But this comes at a cost. First, if you’ll stretch out the term, such as a 30-year term, make sure the total interest you’ll pay won’t exceed what your student loans would have cost. To get the best interest rates and mortgage loan terms, you’ll need good credit, low debt ratios, and proof that you can handle the higher loan amount.

Then there are the closing costs. Ensure they aren’t so high that they defeat the purpose of refinancing your student loans into your mortgage.

If rolling student loans into your mortgage makes sense, you can use the traditional conventional, or FHA cash-out refinance or the Fannie Mae Student Loan Cash-Out Refi loan.

In a traditional cash-out refinance (conventional or FHA cash-out refinance), you borrow enough money to pay off your student loan, receive the proceeds and pay the student loans off yourself. You have a new, higher mortgage loan and only one payment each month.

With the Fannie Mae Student Loan Cash-Out Refi, the premise is the same, but to qualify, you must pay off at least one student loan in full, and the lender must pay the student loan servicer directly rather than giving you the proceeds. The only cash you may receive in hand is the lesser of 2% of the loan amount or $2,000.

Rolling Student Loans Into A Mortgage

The process to roll student loans into a mortgage is simple:

  1. Choose a conventional, or FHA cash-out refinance or the Fannie Mae Student Loan Cash-Out Refi
  2. Apply for the loan, disclosing your income, assets, credit score, current home value, and current balance of your mortgage and student loans
  3. Provide qualifying documents to prove you can afford the higher loan amount
  4. Close on the loan
  5. If it’s a cash-out refinance, you’ll receive the loan proceeds and directly pay your student loan servicers. Or, if it’s a Fannie Mae Student Loan refinance, the lender will pay the student loans off for you

Alternatives To Consolidation

If consolidating your student loans into your mortgage doesn’t make sense, or you don’t want to refinance your first mortgage, there are a few alternatives.

Apply For Loan Forgiveness Programs

Federal student loans may be eligible for federal loan forgiveness programs, especially if you work for a non-profit organization or in a high-need area. To qualify, you’ll need to refinance your loan into an income-based repayment plan, which lowers your monthly payments to a specific percentage of your income.

Once you make a certain number of payments, usually 10 – 20 years, your loan gets forgiven, which means you don’t have to pay the balance of any loan amount left.

Refinance Student Loans Separate From Your Mortgage

If your first mortgage has a great rate or you don’t want to increase the balance, you can refinance your student loans with a federal student loan refinance program or even with a private lender.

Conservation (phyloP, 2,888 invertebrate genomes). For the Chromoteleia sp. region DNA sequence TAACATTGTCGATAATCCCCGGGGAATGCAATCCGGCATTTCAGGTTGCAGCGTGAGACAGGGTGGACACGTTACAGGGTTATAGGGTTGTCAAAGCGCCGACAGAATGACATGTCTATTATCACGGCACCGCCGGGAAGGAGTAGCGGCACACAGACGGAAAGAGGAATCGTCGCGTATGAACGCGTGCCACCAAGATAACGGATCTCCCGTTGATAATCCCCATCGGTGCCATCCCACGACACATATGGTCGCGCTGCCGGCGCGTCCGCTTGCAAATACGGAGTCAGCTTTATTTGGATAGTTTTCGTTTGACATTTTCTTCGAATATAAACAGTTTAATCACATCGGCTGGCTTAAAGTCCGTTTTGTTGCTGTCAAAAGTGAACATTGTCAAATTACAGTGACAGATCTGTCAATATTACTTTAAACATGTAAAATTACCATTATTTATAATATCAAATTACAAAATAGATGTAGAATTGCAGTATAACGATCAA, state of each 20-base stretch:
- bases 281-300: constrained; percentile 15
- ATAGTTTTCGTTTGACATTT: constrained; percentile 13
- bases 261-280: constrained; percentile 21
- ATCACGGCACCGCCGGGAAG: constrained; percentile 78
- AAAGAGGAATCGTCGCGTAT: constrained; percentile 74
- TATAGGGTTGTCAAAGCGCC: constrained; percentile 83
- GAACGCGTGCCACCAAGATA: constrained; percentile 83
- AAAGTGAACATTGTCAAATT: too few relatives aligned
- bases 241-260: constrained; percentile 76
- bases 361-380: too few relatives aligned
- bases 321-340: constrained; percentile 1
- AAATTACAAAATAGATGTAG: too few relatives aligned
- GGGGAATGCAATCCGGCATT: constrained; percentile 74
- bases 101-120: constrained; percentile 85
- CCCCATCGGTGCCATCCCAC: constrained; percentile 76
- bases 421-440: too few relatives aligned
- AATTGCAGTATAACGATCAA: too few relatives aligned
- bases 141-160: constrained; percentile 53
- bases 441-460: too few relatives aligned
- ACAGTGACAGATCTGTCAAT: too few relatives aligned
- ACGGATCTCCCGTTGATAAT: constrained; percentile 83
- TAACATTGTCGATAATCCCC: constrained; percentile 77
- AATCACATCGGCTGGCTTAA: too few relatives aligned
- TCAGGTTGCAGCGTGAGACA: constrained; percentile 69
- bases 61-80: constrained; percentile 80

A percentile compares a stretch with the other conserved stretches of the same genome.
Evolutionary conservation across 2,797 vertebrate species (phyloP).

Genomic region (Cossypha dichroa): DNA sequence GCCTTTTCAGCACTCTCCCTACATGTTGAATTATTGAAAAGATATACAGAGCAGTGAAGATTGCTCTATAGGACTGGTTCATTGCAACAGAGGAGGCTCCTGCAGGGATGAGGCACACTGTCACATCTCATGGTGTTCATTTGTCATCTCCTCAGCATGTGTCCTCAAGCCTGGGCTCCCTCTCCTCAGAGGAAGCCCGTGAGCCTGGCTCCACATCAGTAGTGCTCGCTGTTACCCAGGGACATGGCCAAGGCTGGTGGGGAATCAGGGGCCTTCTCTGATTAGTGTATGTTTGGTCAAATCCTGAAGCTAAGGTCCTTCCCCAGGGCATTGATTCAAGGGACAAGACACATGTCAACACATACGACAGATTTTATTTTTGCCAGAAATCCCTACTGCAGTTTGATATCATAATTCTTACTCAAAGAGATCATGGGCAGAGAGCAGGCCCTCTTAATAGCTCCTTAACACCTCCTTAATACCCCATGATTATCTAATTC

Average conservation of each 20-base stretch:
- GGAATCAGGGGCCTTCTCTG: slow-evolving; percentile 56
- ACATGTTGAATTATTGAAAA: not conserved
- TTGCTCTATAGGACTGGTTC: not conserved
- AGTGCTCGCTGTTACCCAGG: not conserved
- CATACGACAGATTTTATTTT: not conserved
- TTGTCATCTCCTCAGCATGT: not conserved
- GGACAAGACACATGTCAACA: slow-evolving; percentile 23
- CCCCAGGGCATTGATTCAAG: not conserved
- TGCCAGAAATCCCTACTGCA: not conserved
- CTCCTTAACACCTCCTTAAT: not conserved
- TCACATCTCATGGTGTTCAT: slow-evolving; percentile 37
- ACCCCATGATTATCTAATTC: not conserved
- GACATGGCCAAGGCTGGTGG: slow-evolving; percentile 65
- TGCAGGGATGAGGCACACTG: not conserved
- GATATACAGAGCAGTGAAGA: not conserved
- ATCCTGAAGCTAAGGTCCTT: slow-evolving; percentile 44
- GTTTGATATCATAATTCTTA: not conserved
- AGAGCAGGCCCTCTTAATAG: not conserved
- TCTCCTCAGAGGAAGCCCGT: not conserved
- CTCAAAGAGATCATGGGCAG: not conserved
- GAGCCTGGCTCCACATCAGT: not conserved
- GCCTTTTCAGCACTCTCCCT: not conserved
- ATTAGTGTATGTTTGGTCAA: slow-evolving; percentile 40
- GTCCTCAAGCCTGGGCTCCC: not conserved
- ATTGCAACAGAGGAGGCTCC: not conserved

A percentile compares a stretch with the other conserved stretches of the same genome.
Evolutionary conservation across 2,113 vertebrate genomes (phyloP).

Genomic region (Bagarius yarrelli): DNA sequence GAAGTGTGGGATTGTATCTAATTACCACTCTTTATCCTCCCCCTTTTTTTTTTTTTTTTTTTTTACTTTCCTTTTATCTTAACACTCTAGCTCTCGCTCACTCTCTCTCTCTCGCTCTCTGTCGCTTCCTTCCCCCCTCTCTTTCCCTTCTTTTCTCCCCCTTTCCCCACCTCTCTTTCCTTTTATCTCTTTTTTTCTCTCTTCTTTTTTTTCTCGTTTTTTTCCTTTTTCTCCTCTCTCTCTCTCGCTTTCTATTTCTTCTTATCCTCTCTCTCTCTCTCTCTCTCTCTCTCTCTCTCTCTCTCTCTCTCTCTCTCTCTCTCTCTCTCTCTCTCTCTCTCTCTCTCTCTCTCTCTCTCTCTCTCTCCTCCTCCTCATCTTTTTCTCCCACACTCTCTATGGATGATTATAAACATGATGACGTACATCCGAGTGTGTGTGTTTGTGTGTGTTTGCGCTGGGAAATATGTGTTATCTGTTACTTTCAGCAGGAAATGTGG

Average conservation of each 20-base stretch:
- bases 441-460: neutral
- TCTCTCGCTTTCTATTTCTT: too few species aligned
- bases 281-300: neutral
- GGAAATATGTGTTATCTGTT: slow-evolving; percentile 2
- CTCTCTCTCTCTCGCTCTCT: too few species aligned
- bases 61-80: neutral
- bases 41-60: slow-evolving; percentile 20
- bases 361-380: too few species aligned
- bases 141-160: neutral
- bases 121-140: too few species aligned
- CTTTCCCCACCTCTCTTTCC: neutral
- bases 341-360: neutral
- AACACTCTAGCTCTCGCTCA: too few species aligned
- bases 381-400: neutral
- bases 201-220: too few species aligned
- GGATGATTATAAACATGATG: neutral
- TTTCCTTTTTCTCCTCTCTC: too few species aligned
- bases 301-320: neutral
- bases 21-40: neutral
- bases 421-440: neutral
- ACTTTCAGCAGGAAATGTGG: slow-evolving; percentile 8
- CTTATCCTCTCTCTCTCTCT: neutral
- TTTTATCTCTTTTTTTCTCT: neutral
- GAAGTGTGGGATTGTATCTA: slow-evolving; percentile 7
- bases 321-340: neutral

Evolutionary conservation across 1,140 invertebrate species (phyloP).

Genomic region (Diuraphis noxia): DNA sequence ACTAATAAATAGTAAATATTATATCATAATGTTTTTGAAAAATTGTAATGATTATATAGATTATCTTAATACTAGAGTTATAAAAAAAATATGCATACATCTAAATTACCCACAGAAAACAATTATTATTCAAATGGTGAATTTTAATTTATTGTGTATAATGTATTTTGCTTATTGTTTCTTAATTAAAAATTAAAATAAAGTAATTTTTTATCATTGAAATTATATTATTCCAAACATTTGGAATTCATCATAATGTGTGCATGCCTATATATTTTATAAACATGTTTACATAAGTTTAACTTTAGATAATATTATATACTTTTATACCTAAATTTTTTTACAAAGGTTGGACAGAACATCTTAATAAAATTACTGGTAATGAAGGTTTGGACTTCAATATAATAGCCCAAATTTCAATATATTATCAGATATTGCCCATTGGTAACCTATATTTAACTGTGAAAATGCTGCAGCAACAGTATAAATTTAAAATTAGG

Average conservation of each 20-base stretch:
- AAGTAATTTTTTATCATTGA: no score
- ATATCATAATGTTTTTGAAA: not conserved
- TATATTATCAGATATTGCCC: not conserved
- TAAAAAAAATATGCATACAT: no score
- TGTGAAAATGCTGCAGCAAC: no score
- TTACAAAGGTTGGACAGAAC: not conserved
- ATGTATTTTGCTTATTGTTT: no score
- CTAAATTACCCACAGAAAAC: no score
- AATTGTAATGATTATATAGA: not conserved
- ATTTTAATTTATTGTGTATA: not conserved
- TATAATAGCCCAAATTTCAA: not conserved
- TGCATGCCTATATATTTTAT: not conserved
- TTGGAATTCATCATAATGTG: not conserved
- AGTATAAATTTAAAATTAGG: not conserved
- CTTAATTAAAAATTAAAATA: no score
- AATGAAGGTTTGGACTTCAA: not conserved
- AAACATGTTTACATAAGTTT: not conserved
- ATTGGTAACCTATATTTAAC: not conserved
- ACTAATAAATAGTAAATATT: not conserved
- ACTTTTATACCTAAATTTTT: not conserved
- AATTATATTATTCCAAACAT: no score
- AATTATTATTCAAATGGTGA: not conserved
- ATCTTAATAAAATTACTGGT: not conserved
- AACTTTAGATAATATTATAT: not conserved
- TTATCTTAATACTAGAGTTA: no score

If you use a private lender, make sure you won’t use any federal benefits. Once you refinance your federal loans, you lose all protections. Talk to a financial advisor before refinancing your loans to make sure you’re making the right choice.

You can also tap into your home’s equity but take out a home equity loan, leaving the first mortgage alone. A home equity loan is a second mortgage that gives you access to your home’s equity without touching your first mortgage. Rocket Mortgage does not offer this type of loan.

Repayment Assistance Through Your Employer

Many employers today offer tuition repayment assistance as a benefit. It may not seem like much of a benefit at the time since it’s not salary, but if you can get your student loans paid off, it’s like giving yourself a raise.

The Bottom Line: Don’t Risk Your Home To Pay Off Loans

If you’re suffocating with student loan debt, rolling student loans into your mortgage may seem ideal, especially with today’s low interest rates. It’s not the best or the only option, though. Before you wrap your student loans into your mortgage, look at your other options.

Sometimes it can be suitable to refinance, but only if you’re in a secure financial situation and have excellent credit. The homeowner that knows beyond a reasonable doubt that they can afford the higher mortgage payment and won’t put their house at risk is a good candidate. If not, or you aren’t sure, consider one of the alternatives, including using the benefits the federal government provides.

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Sam Hawrylack

The Rocket Mortgage Learning Center is dedicated to bringing you articles on home buying, loan types, mortgage basics and refinancing. We also offer calculators to determine home affordability, home equity, monthly mortgage payments and the benefit of refinancing. No matter where you are in the home buying and financing process, Rocket Mortgage has the articles and resources you can rely on.